Report on Fieldwork west of Papunya June/July 1962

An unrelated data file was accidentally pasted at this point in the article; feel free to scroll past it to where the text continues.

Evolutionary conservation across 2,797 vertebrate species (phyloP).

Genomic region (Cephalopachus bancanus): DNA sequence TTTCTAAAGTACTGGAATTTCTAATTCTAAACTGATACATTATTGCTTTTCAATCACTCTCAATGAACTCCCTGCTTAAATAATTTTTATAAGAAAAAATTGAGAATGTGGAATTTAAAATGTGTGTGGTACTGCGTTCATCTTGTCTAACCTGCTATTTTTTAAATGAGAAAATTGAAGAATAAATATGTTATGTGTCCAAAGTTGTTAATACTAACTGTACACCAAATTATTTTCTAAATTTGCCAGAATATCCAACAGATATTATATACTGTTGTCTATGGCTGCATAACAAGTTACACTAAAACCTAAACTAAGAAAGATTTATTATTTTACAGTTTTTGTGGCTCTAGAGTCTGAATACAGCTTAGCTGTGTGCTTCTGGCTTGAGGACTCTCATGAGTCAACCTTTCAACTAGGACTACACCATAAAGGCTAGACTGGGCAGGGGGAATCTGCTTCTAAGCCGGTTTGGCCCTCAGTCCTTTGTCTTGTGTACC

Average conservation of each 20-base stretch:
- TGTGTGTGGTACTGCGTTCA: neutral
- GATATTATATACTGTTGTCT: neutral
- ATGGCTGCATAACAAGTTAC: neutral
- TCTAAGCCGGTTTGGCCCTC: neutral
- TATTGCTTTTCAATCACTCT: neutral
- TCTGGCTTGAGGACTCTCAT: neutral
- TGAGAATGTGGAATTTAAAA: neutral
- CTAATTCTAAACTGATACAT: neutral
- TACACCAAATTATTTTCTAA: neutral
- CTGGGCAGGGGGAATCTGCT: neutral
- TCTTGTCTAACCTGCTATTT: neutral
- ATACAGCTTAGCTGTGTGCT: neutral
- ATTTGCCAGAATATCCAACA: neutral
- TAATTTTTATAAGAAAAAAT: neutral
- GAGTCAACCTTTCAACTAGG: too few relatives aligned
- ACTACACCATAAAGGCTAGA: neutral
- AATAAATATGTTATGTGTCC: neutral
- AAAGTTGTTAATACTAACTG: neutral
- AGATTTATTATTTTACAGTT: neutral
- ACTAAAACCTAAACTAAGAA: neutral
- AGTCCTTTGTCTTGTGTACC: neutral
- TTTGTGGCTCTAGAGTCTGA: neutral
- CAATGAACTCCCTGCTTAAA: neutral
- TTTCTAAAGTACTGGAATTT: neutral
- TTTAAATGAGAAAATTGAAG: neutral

National Archives of Australia CRS F1/0 Item 1962/1843 Report on Fieldwork west of Papunya June/July 1962 by Jeremy Long (1) Report on Preliminary Patrol West of Papunya (June 11 - 17) (2) General Report on Field Trips West of Papunya (June 23 - July 21) (3) Fieldwork west of Papunya June/July 1962 Report on Preliminary Patrol West of Papunya (June 11 - 17) Papunya 18 June 1962 1. Journal - Monday 11 June : Left Papunya after 11am with Landrover and Volkswagen and camped by the road near Ilbili at dark after filling 44 gall. drum with water at Warren Creek bore (52 miles). Road to Liebig is poor but beyond it is good apart from a few washaways. Left water drum and some petrol here. (110 miles) Tuesday 12 : Drove through Sandy Blight Junction to a dinner camp at the WA border (85 miles; 195 from Papunya). Near TJITURUBA two boys stopped the Landrover and both vehicles were taken in to a camp a little North of the road. There were 16 people here, including a man and two youths who moved from Mt Webb soon after us. Road to Sandy Blight proved rather better than on previous trips but near the border it is washed out in places (104 miles). Wednesday 13 : Left 44 galls fuel and continued West past Mt Webb to a soakage where two other families were to be camped but there was no water here and the people had moved North. Continued West over a generally fair road through Pollock Hills and into sandhill country to the North West. (124 miles). Thursday 14 : Drove to the end of the WRE road and found Jupiter Well, sunk last year by National Mapping party and in good order (378 miles from Papunya). A group of at least 14 people had left there a few hours before for another water to the South West. An effort was made to follow them up, because the mapping party's tracks headed northerly and difficulty was found in taking the trailer through the sandhills, this was abandoned. Returned East some distance before camping, after leaving a drum with 30 galls. fuel at the well. (105 miles). Friday 15 : Returned to the Dovers Hills and camped with the first group of natives near MANDADI. They had not been joined by others (110 miles). Saturday 16 : Returned East to Ilbili, taking two men and a youth to visit relatives at Papunya and be returned next week. Collected fuel remaining from the 1957 patrol and inspected a few miles of country on the western side of the Ehrenberg Ranges. Camped after dark near Salvation Hill. (141 miles). Sunday 17 : Returned to Papunya (100 miles). The total distance recorded on the Landrover speedometer was 801.9 miles. The road is quite good though overgrown so that washaways and antbeds are a problem. The Volkswagen had to be pushed through one creek on the way out and over one sandhill on the return journey. There are drums of fuel and / or water left by the National Mapping parties at 50 / 60 mile intervals West of Sandy Blight. Water will be no problem for several months at least because rain has been general. 2. General Observations : Most of the people from North and West of Mt Webb are said to have gone to Balgo Mission just as most of those from East of there have come in to Papunya. Apart from the people who were seen or whose tracks were seen, there were groups reported to be West of the southern end of Lake Macdonald and one family said to be still in the Lake Hazlett (Labi-Labi) area to the North. Goannas and a variety of seeds are now providing the staple diet for the people who seemed to be in quite good health apart from winter colds and one small girl with yaws who will be treated next week. These groups near the road have all had some contact with the road-making (1960) and mapping (1961) parties and some more might soon have attempted the long walk around North of Lake Mackay to Mt Doreen (a route that is known) in order to join relatives and obtain flour, tea & sugar, etc.. The waters East to Mt Liebig and Papunya are not known to them and this has prevented their coming to Papunya before. The chances are that even if relatives do not go out from here with camels some will walk in if left to their own devices in the next few months. 3. Plans : I intend leaving again about 24 June for ten days or so during which time I will revisit the first group and try to locate any groups to the South west. If time permits I will make a third trip to find the group near the end of the road. The 'Pintubi country' proper seems to end about the Pollock Hills but on future trips I hope to establish more precisely some of the limits of the territory inhabited by these people. Most of the people met with so far have been checked against the lists I compiled at Haast Bluff in 1957 but there remain more that 20 adult males and their families to be accounted for, apart from those recently deceased. I hope to gather more info- mation about the waters, population distribution and local organisation, and the age structure of the population on these further visits. J P M Long Research Officer ___________________________________________________________________________ General Report on Field Trips West of Papunya (June 23 - July 21) Welfare Branch Papunya 25 July 1962 I. Journal (a) Trip to North-west of Papunya (June 23-27) : The aim of this journey was to locate waters in the borderlands between the Pintubi and Ngalia country from which areas a number of Papunya people come. Drove North from Alumbara Bore through sandhills, West through country South of the salt lakes and North on a station road past Lake Eaton to Newhaven and Gurner stations; thence West to Mt Stanley (Karku) and South-west to Dry Bluff (Tjigari), returning by way of Mt Carey (Lunggada rockhole) and Kunadjarai to Mt Doreen, Yuendumu and (by way of the incomplete new track, 72 miles) to Papunya. Total distance - 424.6 miles. A bog in the lake country and staked tyres in the dense mulga between Kunadjarai and Vaughan Springs caused delays. The route through the Lake Mackay Reserve ran mainly over spinifex plains but from a few miles South of Kunadjarai to the Mt Doreen boundary there was first class pastoral country, which extends West and North to Ethel Creek and Mt Farewell - probably some 700 / 800 square miles in all. The evacuation of these areas began in the early 1930's and they have probably been little visited by natives since the early 40's. (b) Trip to Cleland Hills (June 29 - July 1) : The aim was to identify two large watercourses lying in the territory of the original inhabitants of the Haast Bluff country (Kukatja). From Mt Liebig drove to Putadi spring and Southwest past Mt Udor (Parana) to Thomas Reservoir (Alala) and South east from there to Murundji, South along the hills to Puridjara and West to Gill's Creek (Kaltara). Returned on a track made in 1958 across Deering Creek to Tarawara bore, Haast Bluff and Papunya. Alala had evidently had little rain but held some thousands of gallons and Murundjim a larger and more sheltered hole was full. There are a number of rock paintings in the area, notably in a large cave South of Murundji. (c) Dovers Hills and Sandhill Country Southwest (July 2 - 10) : The group met on the preliminary trip were found camped at Tjituruba, the main water in Dovers Hills but moved the same day to Ladjurnga rockhole where a base camp was established. Because the radio was not trans- mitting I decided to go South to locate Macdougal who was working in the Giles area. We met north of Sir Frederick Range on 5th July and returned to base camp. Next day we started together for the Southwest to meet a group which had recently sent two young men up to arrange an initiation gathering. Camped the first night at Parpunga a large rockhole in an area which had evidently had little rain: a small supply was found after digging. Continued South of West into confused sandhill country and in the evening met an old man and his young son, having seen several smokes during the day. An axle broke on Macdougal's International that afternoon and the going was very difficult next day again as we started South towards the old man's camp. At noon a couple with a baby came into our dinner camp and, leaving the old man to go on and collect two women and another son, we drove North to a soak where another couple with two children was camped. The group had split up not long before and half had gone further south. The two messengers had evidently gone to these groups. Macdougal started back next morning while I awaited the expected return of the old man but left after dinner when it was evident that he was not coming immediately. Camped with Macdougal, who had had steering and tyre trouble, at 4pm and camped near some low hills. Detoured next morning to visit Aranga soak (where I had met a group in 1957) and returned to base camp. Details of the people not actually seen were collected and a number of waters located approximately. Two of the men seen had visited Warburton Mission and one or two had been to Giles. (d) Bonython Hills (July 11 - 14) : The aim was to find accessible waters where the Woomera patrol officers could make contact with the southern (sandhill) group on future visits. Drove to Mt Leisler on July 11th and next day followed a National Mapping track towards Bonython Hills (Tjilkagura), leaving it to go around the North side of the hills and camp in sandhill country to the West. Next morning located Walukuridja rockholes and returned to the Hills where Macdougal went Northabout to meet P/Os Hunter and Lennard and I followed the Mapping party's tracks South of the Hills and back to the meeting point for a late lunch. Drove together back to the Giles road South of Davenport Hills and camped. Next morning Macdougal returned to Giles and we to the base camp. Distance 310.5 miles. (e) Jupiter Well and the Canning Stock Route (July 15 - 21) : After effecting repairs to radio and adjustments to springs Hunter and Lennard left to continue their station patrol. Moved the base camp to Mandadi, a rockhole a few miles South where we had camped on the preliminary trip, and started West. Camped in Pollock Hills. Reached Jupiter Well (Djundumarpa) next day at midday. One family had revisited the well since out first visit and the bucket left there had disappeared but rain had obscured their tracks and prevented identification. Later in the afternoon started West on Mapping tracks towards the Canning. Came on fresh tracks 8 miles out but continued along the track after making a smoke, trusting that the group would go in to the well. The Track headed North of West and we soon left the country known to our guide. Camped 34 miles out. Continued North and West next day over rolling spinifex-covered gravel downs, that are almost treeless, and through some belts of sandhills to No 35 Well on the Stockroute where we camped and replenished the water tank with excellent water from the well. Next day returned the 130 miles to Jupiter Well arriving at 10.30pm after a slow trip because of damaged springs. There had been no visitors to the people left at the well and because rations were short and both rear springs had broken leaves we started East next morning after gathering names of some of the men known to be living in the country to the South and West. Camped at Pollock Hills and the following day returned to base camp for lunch. Delayed by rain and waiting for members of the party to return from hunting, we camped at the eastern end of the Dovers Hills. The 29 remaining in the camp, after I had picked up one family so that the boy's burns could be treated at Papunya, started moving East that afternoon and camped at Tjituruba. Next day we returned to Papunya. II. Comment The main purpose of the journey was to gather information about the Pintubi country and their manner of life and this material will be presented later together with detailed maps and census lists. It would be useful next winter to make two further trips to fill in gaps in the information : (a) to travel West from Lake Macdonald through the sandhill country about 170 miles and (b) to go North from the Lake Mackay tracks to Balgo Hills Mission and South to the road near Pollock Hills. Population : The two groups that were contacted number about 60 though not all were seen : Adults Children Total Dovers / Angas Hills 17 11 28 Sandhills 18 16 34 In addition there were 13 adults and 3 children identified and named from tracks seen at Jupiter Well and names of another 13 adult males, most of whom probably have families, were recorded as living in the country Southwest of there. These last are a mixed group of Pintubi and Putidjara people. One man of the Jupiter Well group has worked as a stockman somewhere in W.A. and I assume that the groups have had some slight contact with Warburton or with Mission natives. The balance of the Northern and Western Pintubi have moved up to Balgo Hills or to stations, as have their Western (Pitungu) and Northern (Yumu) neighbours, the latter deriving from the Lake Mackay / Lake Hazlett area. (The people met on the Lake Mackay patrols 1957 and 1960, who are now mainly at Yuendumu, derive from the areas seen on these trips and had probably moved North as a result of the major emigrations to Balgo Hills.) Health : The Dovers Hills group looked to be in good fettle and have been getting a good supply of seed foods and lizards. Kangaroo and Euro are as plentiful in the areas as they probably would ever be but until rifles came they were presumably a rare item of diet. One small girl with yaws was given one penicillin injection which cleared up a large and troublesome sore on her neck but there was some resistance to completing the treatment and the issue was not pressed. One boy was lame as a result of burns. One elderly man had died recently and another and presumably his son had perished during last summer. The group in the sandhills whose present staples appeared to be lizards and feral cats were in less good condition perhaps but by no means unhealthy. Movements : Tentative arrangements were made with the two groups by Mr Macdougal for visits in future to places near Dovers Hills and Bonython Hills respectively, though it is expected that the two groups will be united soon for initiation ceremonies. The group had however started for Ilgalidja rockhole, West of Mt Strickland, when we left and intended moving on after that to Kumanadja (formerly Willi) between Mt Strickland and Ilbilli and thence, one assumes, Papunya. This may mean that the whole area will be depopulated in the next few months and these 60 odd people added to Papunya's 600 before the summer. It seems that the desire to see their relatives here will overcome any reluctance to leave their country, even though the WRE officers provide opportunities for them to obtain some flour, tea and sugar. I will make some proposals for meeting this situation in a separate submission. The disadvantages of such a migration are obvious enough but more of them will no doubt live longer and possibly healthier lives than formerly. In addition the population out there has been so much reduced that inbreeding is occurring (there were three instances of first cousin marriage recorded, two as a direct result of recent immigrations to Papunya of eligible males) and general social intercourse had become very restricted (this may be a reason for the failure to initiate two youths of 15 / 17 seen at Dovers Hills). The country from Mt Liebig to the WA border is excellent condition and there is plenty of game so that the group should experience little hardship in moving in. J P M Long Research Officer _______________________________________________________________________________ Fieldwork west of Papunya June/July 1962 10th August 1962 Assistant Director I submit for your information these notes on the main lines of enquiry and my findings on my recent field trip. I have already reported on aspects relat- ing to future plans for the development of the reserve and the welfare of the inhabitants. Census lists have been placed on this file and copies will be sent for the use of the Superintendent, Papunya, and the WRE officers. 2. 'Tribal Areas' of the Pintubi: A main object of the field trips was to locate the areas inhabited by Pintubi now at Yuendumu and Papunya or still in the desert. A great many waterholes were located precisely or approx- imately and this knowledge was useful in identifying the 'country' of virtually all the Pintubi at settlements or in the bush. Similar work was done with the Ngalia and Kukatja inhabitants of Papunya. Since the named groups of these western desert people are generally identified by dialect pecularities some necessarily superficial enquiry was made into language. Some interesting results of this work were : (a) the people who are called and call themselves Pintubi at Papunya have (at least) two distinct dialects. A southern group from the sandhill country west of Lake MacDonald across towards Mt Rennie and Ilbilli and south towards Lake Hopkins is sometimes called WINANBA. Many of the earlier 'Pintubi' migrants, such as Nosepeg, speak (spoke) this dialect. These people have close ties with the Rawlinson people (NGADADJARDA) whom they refer to as PATUTA, and in fact some were, and are, living near Giles. They have ties also with their south-eastern neigh- bours whom they call NANGATJA or PITJA-PITJA and who now live at Areyonga (where they are called PITJANTJARA). But with the PINTUBI to the North and the KUKATJA (sometimes MAYULA- DJARA) to the East they were most closely linked. (b) The groups seen on the 1957 Lake Mackay patrol, and subsequently, who are now mainly at Yuendumu, belong to the PINTUBI groups and were then liv- ing out of their 'tribal country'. The northern neighbours of the Pintubi are called YUMU and (perhaps to the North-East towards Mt Singleton) WARINGARI and are said to have gone, with many of the Pintubi, to Balgo Hills Mission. (There they are apparently all collectively known as KUKATA). (c) the western neighbours of the Pintubi are known as PUTIDJARA (south west) and PITUNGU (north west: Canning Stock Route) and use the same subsection terms as the Rawlinson, Warburton and other western groups. There were several Pintubi families living with Putidjara people near Jupiter Well, which lies some 70 miles west of what was said to be the limit of Pintubi country (Pollock Hills). The group names given above by no means exhaust the terms used to refer to different dialectical groups but will serve to identify the groups that are distinguished from one another in the area. I propose to use this material in a paper perhaps for Oceania, which will add a footnote to Dr Berndt's recent article on 'The Concept of 'The Tribe' in the Western Desert of Australia' Vol XXX No 2, December 1959. I am sending some of the material to Mr Tindale who kindly supplied me with maps showing place and tribal names which he has gathered in the Western Desert areas, as well as genealogies recorded at Mt Liebig in 1932. 3. The Pintubi Way of Life : Data was gathered on kinship terms and obligations, totemic beliefs and customs, as well as on local organisation, family size, marriage, population distribution and the extent of normal travel. Some addi- tional material was gathered on food and water supplies. One interesting point was the reliance of these desert people in the dry times on the permanent (but usually salty) waters located, in limestone, especially near salt lakes and known as INDA (INDAWARA). Jupiter Well was sunk in a belt of this country only yards from a native soak (PUNDUDJARPA) and a few miles from another important water (NYINMI). Information was also gathered in the first contact of the Pintubi with the outside world and their earlier emigrations to the East. 4. I had intended to spend more time at Papunya making detailed enquiries into these subjects and starting some language work but as things worked out I had only odd days there until the last week after my return from the main field trip. In these few days I recorded a few tapes of vocabulary and usage, and a few totemic songs. Some sign language was recorded and short comparative vocabu- laries of the various dialects in the area were noted down. 5. Some incidental observations :- (a) Cattle were said to have been seen around Pollock Hills some years before and several were speared and eaten because there was one man (see census lists) who had worked in Western Australia as a stockman. (Cattle had been reported by the group seen in 1957 but were not killed, being regarded as MAMU (devils)). (b) I learnt from Mr Beadell (through Mr Macdougal) that his road making party (1960) had seen fires but no natives. Natives seemed to have had limited contact with the National Mapping party (1961), though one man and his family followed them from one camp to another. They then became acquainted with tea, damper, etc., and all groups were equipped with tins : the Northern group from camping on the road, the sandhills groups from Giles. (c) A species of Acacia which grows tall and straight is thick in one area west of Pollock Hills and provides an inexhaustible supply of spear shafts. All Papunya per- sonnel on both trips gathered these enthusiastically and returned with close to 100 spears all told, some of which have already been exported to Yuendumu. A site where stone knives 'Like butcher' knives' are said to be found could not be visited beacuse of the Landrovers' broken springs. (d) Some tjuringa were brought in from a hiding place in Pollock Hills by Nosepeg who was given them by their present custodians. He was enjoined to retain them at Papunya where there are now no such objects, all having been apparently sold to white people. (e) An important site associated with the 'bandicoot (TJALGU) dreaming' a few hundred yards west of the TJITURUBA soakage was shown to me in order that I could ensure that no white people dese- crate it and remove the objects. I described its location to Mr Macdougal and we agreed that the best way of ensuring its safety is to leave its location unreported and make no tracks to it. (f) After my 1957 trip to Lake Macdonald I recorded the names of 29 adult males, 23 of whom had families, and added another to the list when visiting Giles in 1961. Of these one had come in to Haast's Bluff in 1958 and another was met near Sir Frederick Range in 1961. Five more were positively identified among those seen on this trip; one was reported recently dead and another was reported living near Labbi-Labbi with his wives and one or two widows and young people (two children are at Yuendumu). One of the single men was with the Jupiter Well group and two other men and their families were with the Sandhills groups. Because of the risks of upsetting informants by mentioning the names of the dead it was not possible to press enquiries about the Unident- ified 18 men and their families. No doubt several have died and some may be recorded with different names. J P M Long Senior Research Officer Following is a list of people met during the patrol (A) Dovers Hill Group (1) (Kuli) ?Nadigi, Tjabaldjari, born 1924 (M(9), Br2(x), Sr(4) (1) Unnamed, Nagamara, born 1925 (i) Pawa, Tjungarai, born 1951, lame with burnt foot (2) Anyuba, Nambidjinba, born 1949, father is Windaru (died since 1957), M(10) Tjinaba --------------------------------------------------------------------------------------------------- (2) Wipudandja (Tjalyuri), Tjabaldjari, born 1932, M(9), Br1(x), Sr(4) (3) Manadji, Nambidjinba, born 1946, father is Windaru, sister is at Papunya, M(10) Tjinaba --------------------------------------------------------------------------------------------------- (3) Nambulubala, Tjugudi, Tjagamara, born 1930, brother 5 (4) Murmuya, Nabaldjari, born 1938, M(9), Br1,2 (ii) Unnamed, Tjuburula, born 1958 (5) ?Pararanga, Nabaldjari, born 1942, M(6) (iii) Unnamed, Naburula, born 1961 -------------------------------------------------------------------------------------------------- (4) Kuku, Tjungarai, born 1920 (6) Anmanari, Nangala, born 1927, M lives near Lake Hazlett (iv) ?Pararanga, Nabaldjari, born 1949, promised to 3 (v) Yakari-na, Nabaldjari, born 1952 (vi) Punditja, Tjabaldjari, born 1954 (vii) Payunga, Nabaldjari, born 1957 (7) Wangala, Nangala, born 1944, Br6. M lives near Jupiter Well (viii) Unnamed, Nabaldjari, born 1960 ------------------------------------------------------------------------------------------------ (5) Paul Tjambuna Djungugarnga, Tjagamara, born 1946, Br3 ------------------------------------------------------------------------------------------------ (6) Gagamanei, Tjangala, born 1946, Sr(7) ------------------------------------------------------------------------------------------------ (8) Ngangi, Nungarai, born 1935, Widow. Husband perished summer 1961-1962. Sr Nanguri at Papunya (ix) Unnamed, Nambidjimba, born 1959, suffering from yaws ------------------------------------------------------------------------------------------------ (9) Nanguri, Nangala, born 1909, Widow. Husband died 1962. (x) Unnamed, Tjabaldjari, born 1949, wears nose bone ------------------------------------------------------------------------------------------------ (7) Pipandji, Tjangala (10) Tjinaba, Nungarai, born 1924, first husband died since 1957 (xi) Yupupu, Nambidjimba, born 1956 NB This family was not seen, having gone south to the Sandhill group. This man may have another wife but is said to be married to this widow. ------------------------------------------------------------------------------------------------ Persons seen- Males Females Adults 6 9 = 15 Children 4 6 = 10 Totals 10 15 = 25 (B) Sandhills (Patjantja) Group (1) Ngindji-Ngindji, Tjagamara, born 1912, Br Kulita at Papunya; 2 (1) Adrian, Tjuburula, born 1950, mother died at Warburton Mission Unnamed, Tjuburula, Mother died 1962. Br Narwina at Papunya ------------------------------------------------------------------------------------------------ (2) Tanalga, Tjagamara, born 1932, Br 1; Kulita (i) Minyanda, Nabaldjari, born 1944 (ii) Unnamed, Tjuburula, born 1961 ------------------------------------------------------------------------------------------------ (3) Yalai-ala, Tjungarai, born 1924, Sr Tjinaba a(10), Br Ngitjita at Papunya (2) Nyingura, Naburula, born 1938, Br Narwina, Sr Aninda near Lake Hopkins (iii) Mawitji, Tjabaldjari, born 1956 (iv) Unnamed, Nabaldjari, born 1960 NB This family was brought into Papunya for treatment of (iii)s burns ------------------------------------------------------------------------------------------------ ------------------------------------------------------------------------------------------------ (1) Unnamed, Nagamara, Br 1,2 (2) Mankadi-na, Nangala Muramura, Tjabaldjari Pikili ------------------------------------------------------------------------------------------------ (1) Yuntjialta, Tjuburula (3) Ngilarana, Nabananga (i) Payaranga, Nagamara (ii) Tiluru-na, Nagamara (4) Anmanari, Nabananga (iii) Nabala-na, Tjagamara, youth (iv) Gatili-na, Tjagamara, about to be initiated (v) Unduntja, Tjagamara (5) Tamara, Nabananga (vi) Yuwara, Nagamara (vii) Wangugarnga, Nagamara (6) Nyangura, Nabananga (viii) Jimmy?, Tjagamara, born 1956 ------------------------------------------------------------------------------------ (2) (--atjari), Djindaga, Tjagamara, F Yuntjialta above (7) Katora, Nabaldjari (ix) Magi-na, Nabaldjari (8) Mitjikali, Nabaldjari (x) Unnamed, Naburula ----------------------------------------------------------------------------------- (3) Ngunpi, Tjabaldjari (4) Tjamindji, Tjungarai NB These two had visited the Dover Hills Group June 1962 to arrange a meeting for an initiation. Persons seen- Males Females Adults 3 2 = 5 Children 3 1 = 5 Totals 6 3 = 9 Persons not seen- (includes family of A7) Males Females Adults 5 8 = 13 Children 6 6 = 12 Totals 11 14 = 25 (C) Western Group Tracks seen Jupiter Well (14. 6.1962). (1) Mumudja (Yilta-na), Tjabanangga (1) Payuntji, Naburula (2) Irana, Naburula (i) Tjambu-na, Tjabangadi (ii) Kala-na, Tjabangadi (iii) Kandju-pandja, Tjabangadi (3) Nyugana-na, Naburula ------------------------------------------------------------------------------------ (2) Kantagra, Tjabangadi, has worked as stockman, tall (4) Payunguna, Nambidjimba (5) Kayu-kayu, Nambidjimba (6) Nambidjin, Nambidjimba ------------------------------------------------------------------------------------ (3) Pitaninya, Purukulu, 'Western' subsection terms (7) Nanunara, Karimara (8) Wanabadji, Karimara (9) Nyuniwa, Karimara ------------------------------------------------------------------------------------ (4) Nyunmulngu, Tjabaldjari ------------------------------------------------------------------------------------ Adult Males listed 19. 7.1962 (5) Ngambulinya, Tjaruru (6) Nyurnga, Purungu (7) Mimana-na, Iparuka (8) Kapalbunggu, Tjagamara (9) Malbanti-banti, Purungu (10) Winguru, Purungu (11) Tjinadinggilgira, Tjabaldjari (12) Ngaranba-na, Karimara (13) Talbunu, Karimara (14) Tirundja-na, Tjagamara (15) Kulatagara-na, Tjuburula (16) Yungguru-Muntjun, Purukulu (17) Inana, Tjabaldjari Total tracks seen Male Female Total Adults 4 9 13 Children 3 - 3 Totals 7 9 16 (Macdougal met (31. 7.1962) : Adult males = 2) Listed Adult males = 13